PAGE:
Between 1994–2000, Yahoo! dominated the consumer Internet industry and much of the world’s attention. The company’s exclamation mark cast a long, purple-hued shadow across the globe, as users flocked to its ever-expanding array of services, and online and offline companies of all sizes threw money at it (almost literally) to gain prominent visibility among its massive, segmentable audience. Yahoo!’s page views rocketed; revenue rocketed; profits rocketed; stock price rocketed; market capitalization rocketed. Yahoo!, it seemed, could do no wrong.
Then, the world changed. Radically.
Consumer behavior shifted, with individuals the world over flirting with, and then devoting themselves, to myriad other online services. The business cycle changed and companies chose/were forced to reduce or eliminate their online advertising budgets. Then, when Internet advertising budgets returned a few years later, business behavior adjusted again, with marketers broadly diversifying their spend across the Web (following those same migrating users). And, perhaps most significantly and most representative of both of the previous issues, Google emerged, presenting consumers with a slate of invaluable (and competitive) services and companies with a nearly perfect mechanism/venue through which to market their offerings.
Needless-to-say, the 2000–2013 period has not been nearly so kind to the purple giant-of-yesterday — not to its metrics; nor its business; nor its stock; nor its market capitalization.
Throughout its rollercoaster-of-a-life, however, Yahoo! has remained shockingly static at its core, with a (still) massive, segmentable audience consuming an enormous volume of free content and services, surrounded by advertisements of all shapes and sizes. That those content/service offerings now include Fantasy Football and photos from Flickr, rather than, say, news and NASDAQ quotes, is nice, but irrelevant, as is the fact that the company now offers rich media and video ads, as opposed to just sponsorships and banners. Those are incremental changes to the story — variations on the theme; because, the fact of the matter is that — apart from its early days of minimal competition and “easy money” — Yahoo! has struggled mightily to engage its users in fundamentally new ways; unlock the true value of its global user base for its advertising clients; and, bring to market any lasting innovation that even hints at shaking the status quo all over again.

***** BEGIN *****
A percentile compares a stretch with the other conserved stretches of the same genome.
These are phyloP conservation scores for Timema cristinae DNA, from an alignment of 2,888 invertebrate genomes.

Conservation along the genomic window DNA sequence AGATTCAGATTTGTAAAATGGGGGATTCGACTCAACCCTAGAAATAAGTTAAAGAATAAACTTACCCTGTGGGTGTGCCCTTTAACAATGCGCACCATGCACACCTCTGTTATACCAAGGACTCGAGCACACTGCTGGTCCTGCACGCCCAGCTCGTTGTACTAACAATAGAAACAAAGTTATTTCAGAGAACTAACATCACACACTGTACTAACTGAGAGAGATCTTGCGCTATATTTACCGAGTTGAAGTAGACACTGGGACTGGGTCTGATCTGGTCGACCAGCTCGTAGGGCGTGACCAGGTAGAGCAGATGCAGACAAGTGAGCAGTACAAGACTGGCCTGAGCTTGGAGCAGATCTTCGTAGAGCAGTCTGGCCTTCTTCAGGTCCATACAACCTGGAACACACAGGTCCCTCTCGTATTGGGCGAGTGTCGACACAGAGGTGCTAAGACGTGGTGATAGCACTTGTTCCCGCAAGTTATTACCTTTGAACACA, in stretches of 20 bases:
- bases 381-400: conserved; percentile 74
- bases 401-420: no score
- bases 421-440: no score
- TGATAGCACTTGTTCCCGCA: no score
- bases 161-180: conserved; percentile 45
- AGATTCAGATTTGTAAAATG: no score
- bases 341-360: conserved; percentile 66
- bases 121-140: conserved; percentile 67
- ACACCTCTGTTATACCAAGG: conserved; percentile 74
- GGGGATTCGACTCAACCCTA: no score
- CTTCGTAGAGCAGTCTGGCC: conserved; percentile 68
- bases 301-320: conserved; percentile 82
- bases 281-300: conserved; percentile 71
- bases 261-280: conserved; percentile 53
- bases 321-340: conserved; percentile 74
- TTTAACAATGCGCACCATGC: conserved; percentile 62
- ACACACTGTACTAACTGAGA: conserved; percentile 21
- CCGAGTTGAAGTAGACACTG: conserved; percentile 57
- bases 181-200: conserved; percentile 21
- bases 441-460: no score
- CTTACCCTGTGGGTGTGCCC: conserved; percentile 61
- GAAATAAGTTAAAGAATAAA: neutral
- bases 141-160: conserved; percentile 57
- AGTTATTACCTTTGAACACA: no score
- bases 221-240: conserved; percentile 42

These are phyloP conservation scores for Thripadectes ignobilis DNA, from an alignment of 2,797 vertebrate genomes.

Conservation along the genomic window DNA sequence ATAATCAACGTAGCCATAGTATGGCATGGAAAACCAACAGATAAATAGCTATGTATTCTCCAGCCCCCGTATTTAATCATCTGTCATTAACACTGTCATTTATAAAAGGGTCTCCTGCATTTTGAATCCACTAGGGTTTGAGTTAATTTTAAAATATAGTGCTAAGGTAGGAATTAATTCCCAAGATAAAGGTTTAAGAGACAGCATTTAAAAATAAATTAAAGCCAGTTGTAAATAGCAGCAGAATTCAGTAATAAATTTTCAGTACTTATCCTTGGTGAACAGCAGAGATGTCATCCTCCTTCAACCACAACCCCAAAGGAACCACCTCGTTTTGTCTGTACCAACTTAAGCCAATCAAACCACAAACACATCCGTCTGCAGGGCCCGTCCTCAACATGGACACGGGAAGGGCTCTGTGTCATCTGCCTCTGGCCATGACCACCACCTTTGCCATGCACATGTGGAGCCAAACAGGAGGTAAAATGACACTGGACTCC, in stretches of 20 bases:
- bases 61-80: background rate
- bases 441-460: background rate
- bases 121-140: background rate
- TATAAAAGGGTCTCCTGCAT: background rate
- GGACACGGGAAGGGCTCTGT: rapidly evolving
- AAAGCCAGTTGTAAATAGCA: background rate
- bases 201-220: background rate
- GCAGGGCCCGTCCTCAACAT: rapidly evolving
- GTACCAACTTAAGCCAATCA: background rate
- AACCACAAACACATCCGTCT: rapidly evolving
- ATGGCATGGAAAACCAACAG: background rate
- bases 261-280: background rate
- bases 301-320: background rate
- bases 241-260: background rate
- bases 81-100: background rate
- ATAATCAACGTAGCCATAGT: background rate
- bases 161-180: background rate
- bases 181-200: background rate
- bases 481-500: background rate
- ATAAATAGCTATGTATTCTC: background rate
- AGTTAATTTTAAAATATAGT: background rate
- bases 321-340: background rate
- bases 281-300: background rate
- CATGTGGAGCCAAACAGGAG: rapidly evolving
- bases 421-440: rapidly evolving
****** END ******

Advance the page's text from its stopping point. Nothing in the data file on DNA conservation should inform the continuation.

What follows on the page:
In not so subtle ways, this reminds me of Facebook. A. Lot.
Like Yahoo! in its early phase, Facebook hit the ball out of the park from the outset, and, it seems, hasn't yet stopped running the bases. From the ivy covered confines of Harvard University, Zuckerberg & Co. now attracts more than one billion users to its site globally; has enabled hundreds of billions of friend connections; sees hundreds of millions of photos uploaded daily; and, generates several billion dollars of revenue annually. Not bad for its first nine years, right?
And yet, since its astounding opening act, Facebook has bestowed upon us: Gifting - blah. News Feed algorithm changes - yawn. Suggested Posts - meh. Messaging - join the club. Sponsored Stories - ummm. Graph Search - niche. Poking (again) - ha. Timeline - zzzzz. News Feed design changes - argh. What's next, a new color scheme? A new font?
Suffice to say, the company is not exactly setting the world on fire with these efforts; more importantly, these are not (individually or collectively) doing much (if anything) to materially enhance Facebook's relationship with its users; substantively increase the level of dependency felt by its advertising clients; and/or fundamentally alter the trajectory of its franchise or business. Said differently, where is Facebook’s second act, like Android (acquired, transformed, and massively scaled by Google) or iPad? Where is its money-printing AdWords product? Where is its PayPal (acquired, and massively scaled, by eBay)? Where its its quantum leap forward? Where is its disruptive force?
None of this is to suggest that Facebook has, in any way, “failed;” nor is it meant to take anything away from the extraordinary space that Facebook has carved out for itself in our collective universe. Similarly, I do not mean to imply that Facebook is necessarily destined to follow in the path of Yahoo! (after all, it would be damned near impossible to repeat all of those mistakes).
That said, it is, hopefully, a wake-up call, because — at least to this observer — the company and its business seem far too focused on tweaking the edges of its past creation(s), rather than on changing the world all over again for both its users and advertisers. And that, as history might suggest, is a very risky path to enduring success on the Web.
Beware the “!,” Facebook. Beware the “!”!